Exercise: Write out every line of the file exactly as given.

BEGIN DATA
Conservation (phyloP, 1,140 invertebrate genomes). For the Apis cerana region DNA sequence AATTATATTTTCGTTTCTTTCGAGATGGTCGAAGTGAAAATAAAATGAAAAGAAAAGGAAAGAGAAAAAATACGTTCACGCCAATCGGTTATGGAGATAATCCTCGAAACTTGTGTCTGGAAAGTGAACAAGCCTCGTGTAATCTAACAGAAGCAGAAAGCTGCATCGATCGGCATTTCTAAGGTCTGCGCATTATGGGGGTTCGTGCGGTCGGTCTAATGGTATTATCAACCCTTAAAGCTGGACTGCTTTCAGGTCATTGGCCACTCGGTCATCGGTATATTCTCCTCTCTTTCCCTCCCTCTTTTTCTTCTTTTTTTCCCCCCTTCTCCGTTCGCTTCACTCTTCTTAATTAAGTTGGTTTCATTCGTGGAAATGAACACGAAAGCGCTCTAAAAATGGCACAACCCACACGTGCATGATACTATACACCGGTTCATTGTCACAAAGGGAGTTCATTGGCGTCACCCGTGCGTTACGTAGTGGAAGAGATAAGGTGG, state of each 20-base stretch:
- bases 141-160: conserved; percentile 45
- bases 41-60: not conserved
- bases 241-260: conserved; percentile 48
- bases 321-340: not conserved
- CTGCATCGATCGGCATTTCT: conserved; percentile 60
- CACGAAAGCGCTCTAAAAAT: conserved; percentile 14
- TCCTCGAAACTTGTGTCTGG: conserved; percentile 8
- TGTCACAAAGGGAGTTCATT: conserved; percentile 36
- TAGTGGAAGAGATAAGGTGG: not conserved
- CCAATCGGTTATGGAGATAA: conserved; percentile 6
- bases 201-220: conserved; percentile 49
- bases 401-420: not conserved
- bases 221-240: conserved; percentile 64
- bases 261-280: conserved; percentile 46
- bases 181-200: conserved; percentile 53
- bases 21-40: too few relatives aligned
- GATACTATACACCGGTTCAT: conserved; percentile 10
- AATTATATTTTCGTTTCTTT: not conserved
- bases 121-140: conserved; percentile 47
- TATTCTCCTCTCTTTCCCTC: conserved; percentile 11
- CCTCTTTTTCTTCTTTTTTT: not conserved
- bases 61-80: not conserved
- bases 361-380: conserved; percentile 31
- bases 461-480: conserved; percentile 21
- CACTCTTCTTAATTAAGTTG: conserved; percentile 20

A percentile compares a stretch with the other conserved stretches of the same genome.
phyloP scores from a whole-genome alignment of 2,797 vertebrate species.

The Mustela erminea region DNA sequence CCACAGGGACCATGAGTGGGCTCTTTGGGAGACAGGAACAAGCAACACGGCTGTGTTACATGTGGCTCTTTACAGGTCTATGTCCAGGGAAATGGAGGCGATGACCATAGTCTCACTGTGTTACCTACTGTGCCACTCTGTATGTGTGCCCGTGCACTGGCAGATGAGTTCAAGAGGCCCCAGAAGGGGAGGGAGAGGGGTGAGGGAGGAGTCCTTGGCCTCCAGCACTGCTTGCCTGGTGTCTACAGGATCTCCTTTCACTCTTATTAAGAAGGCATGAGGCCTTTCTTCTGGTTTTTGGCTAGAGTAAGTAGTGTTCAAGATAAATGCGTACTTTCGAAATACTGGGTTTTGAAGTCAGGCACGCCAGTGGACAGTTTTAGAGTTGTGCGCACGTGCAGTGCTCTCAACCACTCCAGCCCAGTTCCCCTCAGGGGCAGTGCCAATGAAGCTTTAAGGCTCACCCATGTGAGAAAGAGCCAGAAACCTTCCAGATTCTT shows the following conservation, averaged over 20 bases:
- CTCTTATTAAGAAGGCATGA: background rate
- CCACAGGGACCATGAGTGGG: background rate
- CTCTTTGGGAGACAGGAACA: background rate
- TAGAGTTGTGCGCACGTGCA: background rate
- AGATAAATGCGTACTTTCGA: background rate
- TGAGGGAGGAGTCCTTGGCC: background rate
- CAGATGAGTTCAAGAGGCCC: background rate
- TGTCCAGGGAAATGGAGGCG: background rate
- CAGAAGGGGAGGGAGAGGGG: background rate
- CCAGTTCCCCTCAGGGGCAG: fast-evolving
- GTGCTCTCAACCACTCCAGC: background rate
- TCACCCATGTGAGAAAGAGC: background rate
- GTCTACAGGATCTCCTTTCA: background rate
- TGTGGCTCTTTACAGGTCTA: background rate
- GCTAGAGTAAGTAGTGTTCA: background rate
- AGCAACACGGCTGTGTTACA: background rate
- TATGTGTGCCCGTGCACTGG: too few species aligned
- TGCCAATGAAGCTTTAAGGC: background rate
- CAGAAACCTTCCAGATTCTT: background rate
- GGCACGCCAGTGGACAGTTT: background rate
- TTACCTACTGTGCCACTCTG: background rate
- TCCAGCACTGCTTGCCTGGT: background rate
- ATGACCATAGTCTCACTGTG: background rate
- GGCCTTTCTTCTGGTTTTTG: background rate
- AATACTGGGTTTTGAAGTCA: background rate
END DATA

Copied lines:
Conservation (phyloP, 1,140 invertebrate genomes). For the Apis cerana region DNA sequence AATTATATTTTCGTTTCTTTCGAGATGGTCGAAGTGAAAATAAAATGAAAAGAAAAGGAAAGAGAAAAAATACGTTCACGCCAATCGGTTATGGAGATAATCCTCGAAACTTGTGTCTGGAAAGTGAACAAGCCTCGTGTAATCTAACAGAAGCAGAAAGCTGCATCGATCGGCATTTCTAAGGTCTGCGCATTATGGGGGTTCGTGCGGTCGGTCTAATGGTATTATCAACCCTTAAAGCTGGACTGCTTTCAGGTCATTGGCCACTCGGTCATCGGTATATTCTCCTCTCTTTCCCTCCCTCTTTTTCTTCTTTTTTTCCCCCCTTCTCCGTTCGCTTCACTCTTCTTAATTAAGTTGGTTTCATTCGTGGAAATGAACACGAAAGCGCTCTAAAAATGGCACAACCCACACGTGCATGATACTATACACCGGTTCATTGTCACAAAGGGAGTTCATTGGCGTCACCCGTGCGTTACGTAGTGGAAGAGATAAGGTGG, state of each 20-base stretch:
- bases 141-160: conserved; percentile 45
- bases 41-60: not conserved
- bases 241-260: conserved; percentile 48
- bases 321-340: not conserved
- CTGCATCGATCGGCATTTCT: conserved; percentile 60
- CACGAAAGCGCTCTAAAAAT: conserved; percentile 14
- TCCTCGAAACTTGTGTCTGG: conserved; percentile 8
- TGTCACAAAGGGAGTTCATT: conserved; percentile 36
- TAGTGGAAGAGATAAGGTGG: not conserved
- CCAATCGGTTATGGAGATAA: conserved; percentile 6
- bases 201-220: conserved; percentile 49
- bases 401-420: not conserved
- bases 221-240: conserved; percentile 64
- bases 261-280: conserved; percentile 46
- bases 181-200: conserved; percentile 53
- bases 21-40: too few relatives aligned
- GATACTATACACCGGTTCAT: conserved; percentile 10
- AATTATATTTTCGTTTCTTT: not conserved
- bases 121-140: conserved; percentile 47
- TATTCTCCTCTCTTTCCCTC: conserved; percentile 11
- CCTCTTTTTCTTCTTTTTTT: not conserved
- bases 61-80: not conserved
- bases 361-380: conserved; percentile 31
- bases 461-480: conserved; percentile 21
- CACTCTTCTTAATTAAGTTG: conserved; percentile 20

A percentile compares a stretch with the other conserved stretches of the same genome.
phyloP scores from a whole-genome alignment of 2,797 vertebrate species.

The Mustela erminea region DNA sequence CCACAGGGACCATGAGTGGGCTCTTTGGGAGACAGGAACAAGCAACACGGCTGTGTTACATGTGGCTCTTTACAGGTCTATGTCCAGGGAAATGGAGGCGATGACCATAGTCTCACTGTGTTACCTACTGTGCCACTCTGTATGTGTGCCCGTGCACTGGCAGATGAGTTCAAGAGGCCCCAGAAGGGGAGGGAGAGGGGTGAGGGAGGAGTCCTTGGCCTCCAGCACTGCTTGCCTGGTGTCTACAGGATCTCCTTTCACTCTTATTAAGAAGGCATGAGGCCTTTCTTCTGGTTTTTGGCTAGAGTAAGTAGTGTTCAAGATAAATGCGTACTTTCGAAATACTGGGTTTTGAAGTCAGGCACGCCAGTGGACAGTTTTAGAGTTGTGCGCACGTGCAGTGCTCTCAACCACTCCAGCCCAGTTCCCCTCAGGGGCAGTGCCAATGAAGCTTTAAGGCTCACCCATGTGAGAAAGAGCCAGAAACCTTCCAGATTCTT shows the following conservation, averaged over 20 bases:
- CTCTTATTAAGAAGGCATGA: background rate
- CCACAGGGACCATGAGTGGG: background rate
- CTCTTTGGGAGACAGGAACA: background rate
- TAGAGTTGTGCGCACGTGCA: background rate
- AGATAAATGCGTACTTTCGA: background rate
- TGAGGGAGGAGTCCTTGGCC: background rate
- CAGATGAGTTCAAGAGGCCC: background rate
- TGTCCAGGGAAATGGAGGCG: background rate
- CAGAAGGGGAGGGAGAGGGG: background rate
- CCAGTTCCCCTCAGGGGCAG: fast-evolving
- GTGCTCTCAACCACTCCAGC: background rate
- TCACCCATGTGAGAAAGAGC: background rate
- GTCTACAGGATCTCCTTTCA: background rate
- TGTGGCTCTTTACAGGTCTA: background rate
- GCTAGAGTAAGTAGTGTTCA: background rate
- AGCAACACGGCTGTGTTACA: background rate
- TATGTGTGCCCGTGCACTGG: too few species aligned
- TGCCAATGAAGCTTTAAGGC: background rate
- CAGAAACCTTCCAGATTCTT: background rate
- GGCACGCCAGTGGACAGTTT: background rate
- TTACCTACTGTGCCACTCTG: background rate
- TCCAGCACTGCTTGCCTGGT: background rate
- ATGACCATAGTCTCACTGTG: background rate
- GGCCTTTCTTCTGGTTTTTG: background rate
- AATACTGGGTTTTGAAGTCA: background rate